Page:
“Yes, you have some nasty contusions, I’m sure I have some alcohol wipes for you to use somewhere, but their shells are surprisingly fragile at this young age. It’s a miracle that it’s unharmed.”
Ray’s face screws up with confusion and it takes several blinks before he focuses on what’s in Fraser’s hands. A turtle, no more than three inches across gives him a belligerent look.
“It’s a Tunisian spur-thigh tortoise, if I’m not mistaken, Ray. Rather rare, and you need to hold a special license to import them.”
Ray looks around at the crowded spice warehouse, which is crawling with police and agents from more governmental bodies than Ray knew existed, and packed in equal amounts with grey market spices and decidedly black market animals. “I don’t think licenses were at the top of this guy’s list, Fraser.”
“True, true.” Fraser lets out an exasperated sigh. “Bad enough to be avoiding import laws and taxes for the spice trade, but to sink to animal smuggling as well.”
“Uh huh,” Ray agrees in a rather dazed fashion. “So, where’s Jimmy?”
“Ah.” Fraser looks embarrassed. “I’m afraid I didn’t notice that you had been rendered unconscious until just a moment ago, Ray. Mr. Chalwari is already in custody and on his way to the precinct. I deemed it best to get him out of the way before the federal agents started disagreeing about jurisdiction.”
“Damn straight.” Ray gives up on balancing and leans back against the pepper sacks. More peppercorns spill down onto him. “We’re the one’s that had to chase the bastard all over Chicago and freeze our asses off on stakeouts.”
“Quite.” Fraser hands Ray the turtle, which he accepts confusedly. “If you don’t mind, I think I’ll track down an EMT to take a look at you: you could be concussed.”
“It’s only a little turtle.” Ray holds it up to demonstrate, and it promptly bites his finger. “Mother fucker.”
“And perhaps someone from Animal Control as well,” Fraser says diplomatically before vanishing off into the warehouse.
Ray holds the turtle at eye level and tries to match it glare for glare. “I hope your head hurts worse than mine,” he tells it.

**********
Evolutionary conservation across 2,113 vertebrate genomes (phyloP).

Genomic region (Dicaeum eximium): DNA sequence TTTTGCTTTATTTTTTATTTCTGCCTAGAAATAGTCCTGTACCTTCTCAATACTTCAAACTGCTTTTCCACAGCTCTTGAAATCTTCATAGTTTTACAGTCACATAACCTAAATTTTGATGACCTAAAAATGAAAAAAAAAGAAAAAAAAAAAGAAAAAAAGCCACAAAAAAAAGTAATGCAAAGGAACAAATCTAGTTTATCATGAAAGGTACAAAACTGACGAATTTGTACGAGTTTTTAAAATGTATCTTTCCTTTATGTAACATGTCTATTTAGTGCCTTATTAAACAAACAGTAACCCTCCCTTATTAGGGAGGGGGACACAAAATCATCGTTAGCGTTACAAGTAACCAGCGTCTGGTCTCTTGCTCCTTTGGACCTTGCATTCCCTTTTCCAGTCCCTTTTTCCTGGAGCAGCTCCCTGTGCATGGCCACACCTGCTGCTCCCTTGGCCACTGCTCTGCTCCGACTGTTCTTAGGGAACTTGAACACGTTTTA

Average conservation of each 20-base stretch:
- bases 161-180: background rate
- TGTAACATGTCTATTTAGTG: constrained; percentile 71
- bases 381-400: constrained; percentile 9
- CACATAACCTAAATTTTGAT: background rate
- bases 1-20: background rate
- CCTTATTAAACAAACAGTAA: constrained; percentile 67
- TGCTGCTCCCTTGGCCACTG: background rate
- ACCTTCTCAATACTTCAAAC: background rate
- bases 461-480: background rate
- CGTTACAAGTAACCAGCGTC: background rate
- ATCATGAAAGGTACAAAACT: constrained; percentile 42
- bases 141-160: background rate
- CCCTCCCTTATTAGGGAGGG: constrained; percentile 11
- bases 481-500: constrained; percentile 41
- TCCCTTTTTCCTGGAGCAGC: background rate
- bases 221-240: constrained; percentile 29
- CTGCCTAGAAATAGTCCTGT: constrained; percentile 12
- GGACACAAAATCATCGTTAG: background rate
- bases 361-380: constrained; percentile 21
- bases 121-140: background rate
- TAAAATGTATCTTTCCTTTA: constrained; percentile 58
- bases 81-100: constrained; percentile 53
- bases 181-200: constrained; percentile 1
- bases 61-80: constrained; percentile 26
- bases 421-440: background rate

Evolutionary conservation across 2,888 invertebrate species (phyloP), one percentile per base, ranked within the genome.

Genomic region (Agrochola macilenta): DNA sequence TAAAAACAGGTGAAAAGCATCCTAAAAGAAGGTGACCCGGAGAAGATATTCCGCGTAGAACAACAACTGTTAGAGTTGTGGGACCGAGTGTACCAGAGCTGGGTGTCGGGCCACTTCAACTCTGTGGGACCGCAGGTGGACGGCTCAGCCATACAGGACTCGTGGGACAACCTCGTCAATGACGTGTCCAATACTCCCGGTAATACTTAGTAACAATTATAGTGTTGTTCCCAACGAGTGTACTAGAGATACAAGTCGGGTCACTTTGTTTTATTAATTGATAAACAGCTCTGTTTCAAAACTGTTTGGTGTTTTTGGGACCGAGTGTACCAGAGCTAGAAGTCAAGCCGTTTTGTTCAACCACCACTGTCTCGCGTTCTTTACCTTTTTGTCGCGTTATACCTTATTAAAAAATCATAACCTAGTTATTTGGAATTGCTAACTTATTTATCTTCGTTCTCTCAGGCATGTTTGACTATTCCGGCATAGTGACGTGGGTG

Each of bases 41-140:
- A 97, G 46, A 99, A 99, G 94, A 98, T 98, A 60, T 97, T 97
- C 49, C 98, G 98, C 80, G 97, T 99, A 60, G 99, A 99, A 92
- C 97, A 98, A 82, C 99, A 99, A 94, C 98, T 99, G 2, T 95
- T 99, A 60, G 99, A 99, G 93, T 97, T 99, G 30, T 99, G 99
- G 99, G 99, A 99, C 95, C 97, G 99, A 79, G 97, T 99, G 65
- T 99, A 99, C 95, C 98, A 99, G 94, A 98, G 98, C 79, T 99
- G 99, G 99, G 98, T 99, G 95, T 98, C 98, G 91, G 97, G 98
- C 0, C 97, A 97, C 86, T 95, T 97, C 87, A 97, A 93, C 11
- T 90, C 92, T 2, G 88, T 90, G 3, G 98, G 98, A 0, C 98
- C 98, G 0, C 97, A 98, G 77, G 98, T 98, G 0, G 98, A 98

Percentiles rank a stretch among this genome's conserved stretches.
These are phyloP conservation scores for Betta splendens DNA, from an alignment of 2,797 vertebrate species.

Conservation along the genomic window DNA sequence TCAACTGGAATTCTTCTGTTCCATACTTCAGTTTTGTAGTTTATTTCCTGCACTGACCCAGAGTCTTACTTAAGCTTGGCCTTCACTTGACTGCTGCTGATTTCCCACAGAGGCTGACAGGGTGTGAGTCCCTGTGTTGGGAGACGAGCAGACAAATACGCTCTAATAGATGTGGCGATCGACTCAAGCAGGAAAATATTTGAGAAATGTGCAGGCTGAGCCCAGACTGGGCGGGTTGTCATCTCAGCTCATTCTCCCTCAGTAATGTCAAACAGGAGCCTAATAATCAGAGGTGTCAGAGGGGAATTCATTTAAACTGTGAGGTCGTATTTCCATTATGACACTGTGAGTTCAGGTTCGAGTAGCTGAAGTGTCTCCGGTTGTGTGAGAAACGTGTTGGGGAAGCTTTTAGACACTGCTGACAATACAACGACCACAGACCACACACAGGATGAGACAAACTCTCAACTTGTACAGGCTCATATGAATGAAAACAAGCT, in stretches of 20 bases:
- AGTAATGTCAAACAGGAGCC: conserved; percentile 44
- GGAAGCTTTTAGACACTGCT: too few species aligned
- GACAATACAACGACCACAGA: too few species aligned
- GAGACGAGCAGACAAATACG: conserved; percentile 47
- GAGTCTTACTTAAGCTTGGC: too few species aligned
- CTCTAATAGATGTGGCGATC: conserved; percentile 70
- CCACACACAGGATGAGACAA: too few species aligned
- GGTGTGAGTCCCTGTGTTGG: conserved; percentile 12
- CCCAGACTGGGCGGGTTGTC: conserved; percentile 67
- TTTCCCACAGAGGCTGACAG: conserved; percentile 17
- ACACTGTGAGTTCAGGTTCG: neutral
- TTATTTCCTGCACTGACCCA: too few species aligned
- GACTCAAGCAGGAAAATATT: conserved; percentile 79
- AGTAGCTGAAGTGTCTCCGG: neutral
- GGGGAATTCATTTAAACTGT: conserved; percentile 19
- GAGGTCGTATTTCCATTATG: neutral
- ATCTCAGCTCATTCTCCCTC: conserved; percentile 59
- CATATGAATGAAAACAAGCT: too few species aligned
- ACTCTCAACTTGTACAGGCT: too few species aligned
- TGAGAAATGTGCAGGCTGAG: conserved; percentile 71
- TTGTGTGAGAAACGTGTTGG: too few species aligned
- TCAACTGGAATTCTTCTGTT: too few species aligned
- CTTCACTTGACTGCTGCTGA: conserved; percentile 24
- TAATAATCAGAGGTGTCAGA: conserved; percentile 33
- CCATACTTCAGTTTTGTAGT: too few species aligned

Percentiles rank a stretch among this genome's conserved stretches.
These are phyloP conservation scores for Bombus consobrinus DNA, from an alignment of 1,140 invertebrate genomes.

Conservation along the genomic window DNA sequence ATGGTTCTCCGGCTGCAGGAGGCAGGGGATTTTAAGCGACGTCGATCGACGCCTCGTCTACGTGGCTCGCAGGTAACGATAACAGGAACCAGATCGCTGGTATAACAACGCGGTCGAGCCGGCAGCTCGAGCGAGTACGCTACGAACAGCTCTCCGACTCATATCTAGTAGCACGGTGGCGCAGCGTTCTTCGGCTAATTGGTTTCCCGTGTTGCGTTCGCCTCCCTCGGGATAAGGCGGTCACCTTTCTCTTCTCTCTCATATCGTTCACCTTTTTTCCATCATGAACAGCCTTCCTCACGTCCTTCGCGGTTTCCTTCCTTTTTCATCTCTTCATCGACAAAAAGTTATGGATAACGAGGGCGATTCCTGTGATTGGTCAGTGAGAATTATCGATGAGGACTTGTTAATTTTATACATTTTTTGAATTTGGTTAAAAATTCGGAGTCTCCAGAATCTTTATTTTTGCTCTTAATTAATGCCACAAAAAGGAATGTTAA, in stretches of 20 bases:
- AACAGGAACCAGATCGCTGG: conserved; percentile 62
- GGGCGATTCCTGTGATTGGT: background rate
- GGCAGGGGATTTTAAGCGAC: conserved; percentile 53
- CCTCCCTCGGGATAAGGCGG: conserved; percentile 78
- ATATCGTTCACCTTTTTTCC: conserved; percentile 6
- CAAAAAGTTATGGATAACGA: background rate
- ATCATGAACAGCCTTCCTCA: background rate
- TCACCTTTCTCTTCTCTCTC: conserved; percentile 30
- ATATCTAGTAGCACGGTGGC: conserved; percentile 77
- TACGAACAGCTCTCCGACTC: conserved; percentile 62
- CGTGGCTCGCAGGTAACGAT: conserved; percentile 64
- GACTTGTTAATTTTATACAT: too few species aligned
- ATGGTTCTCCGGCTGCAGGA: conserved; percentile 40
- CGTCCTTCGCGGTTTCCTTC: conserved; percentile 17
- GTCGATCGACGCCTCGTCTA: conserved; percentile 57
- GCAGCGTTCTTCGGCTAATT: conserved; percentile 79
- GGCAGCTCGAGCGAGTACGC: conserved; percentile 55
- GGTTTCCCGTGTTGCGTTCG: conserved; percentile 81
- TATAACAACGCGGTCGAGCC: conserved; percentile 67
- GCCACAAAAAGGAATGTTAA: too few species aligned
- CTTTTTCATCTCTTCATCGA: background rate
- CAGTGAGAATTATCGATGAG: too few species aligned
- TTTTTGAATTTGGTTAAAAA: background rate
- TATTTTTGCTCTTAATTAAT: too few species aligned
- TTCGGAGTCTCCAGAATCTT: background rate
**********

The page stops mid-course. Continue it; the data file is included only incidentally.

Ray is feeling good. He’s actually had nearly a week where he’s gotten some sleep in his bed, rather than the front seat of the Goat; the State’s Attorney has politely told the suddenly-interested federal agencies to take a back seat, so the whole Indigo Spice thing is firmly Ray and Fraser’s collar and they’re both extremely popular with the higher-ups; Turtle has a new tankmate in the shape of the Tunisian whatever that concussed Ray (he’s thinking of calling it Godzilla). Oh, and Ray’s been keeping a very close eye on Fraser and has decided that not only does Fraser get vibes, he also gives them.
All in all, life is good and Ray is a happy man. He’s even cool enough that the thought that the start of this whole get Fraser to notice vibes campaign that he’s been on for the last week was originally given to him by a dead man is absolutely fine.
Fraser seems strangely off-balance. Ray hopes this is progress and, hey, he is kind of laying it strong on the guy. So far this week they’ve been to see the Black Hawks lose spectacularly (Ray has an informant who knows a man at the rink), been to dinner at an honest-to-God restaurant that doesn’t do take out and has real silver flatware, and even had a picnic in one of the parks bordering onto the lake (Ray made s’mores, Fraser brewed tea and told Inuit camping stories, Dief chased seagulls). If Fraser can get to ‘boyfriends’ without telling Ray, then Ray can sure as hell do the dating thing without telling Fraser.
All’s fair in love and war, and all that.
Still, Ray’s not exactly a… patient… person, and once he started allowing himself to look at Fraser, he very quickly moved onto wanting whole bunches of other things, most of them not involving clothes. Fraser, while being off balance, is still apparently clueless, and Ray’s not sure what else to do.
He’s actually on his way over to the Consulate now to pick Fraser up (some art exhibition and, hey, Ray can do that) and is really thinking about just jumping all over him as soon as he opens the door. Ray’s so caught up with imagining this that he’s five steps out of his front door before he realizes that something’s really… hinky.
Blinking, Ray looks around. He’s standing in the middle of Fraser’s dad’s cabin. Ray spins around and catches sight of his apartment through the front door, which is swinging shut. He leaps for it with a curse, but it clicks shut just as he gets there and wrenching it open gets him a face full of howling blizzard.
Ray slams the door closed and stares at it, shivering, as bits of snow begin to melt in the warmth of the cabin and drip onto the floor.
“Hey! Hey, Fraser’s dad!” Ray yells. “Where the fuck are you?”
There’s no reply and Ray prowls the perimeter of the cabin, glaring at the simple furnishings and the roaring log fire as if it’s their fault that he’s here. “I don’t fucking believe this,” Ray mutters to himself as he completes the circuit of the cabin. He’s about to continue past the front door when he notices that there’s no longer the sound of the storm coming from beyond it. He stops and leans close to it, a scowl on his face.
There are voices, muffled, on the other side of the door, and the sound of footsteps. Ray tries the door handle, but the damn thing is jammed and won’t budge an inch, so he compromises with leaning against the door and trying to hear who’s talking.
“I really cannot believe that you’re telling me this.” Fraser’s voice, sounding really pissed.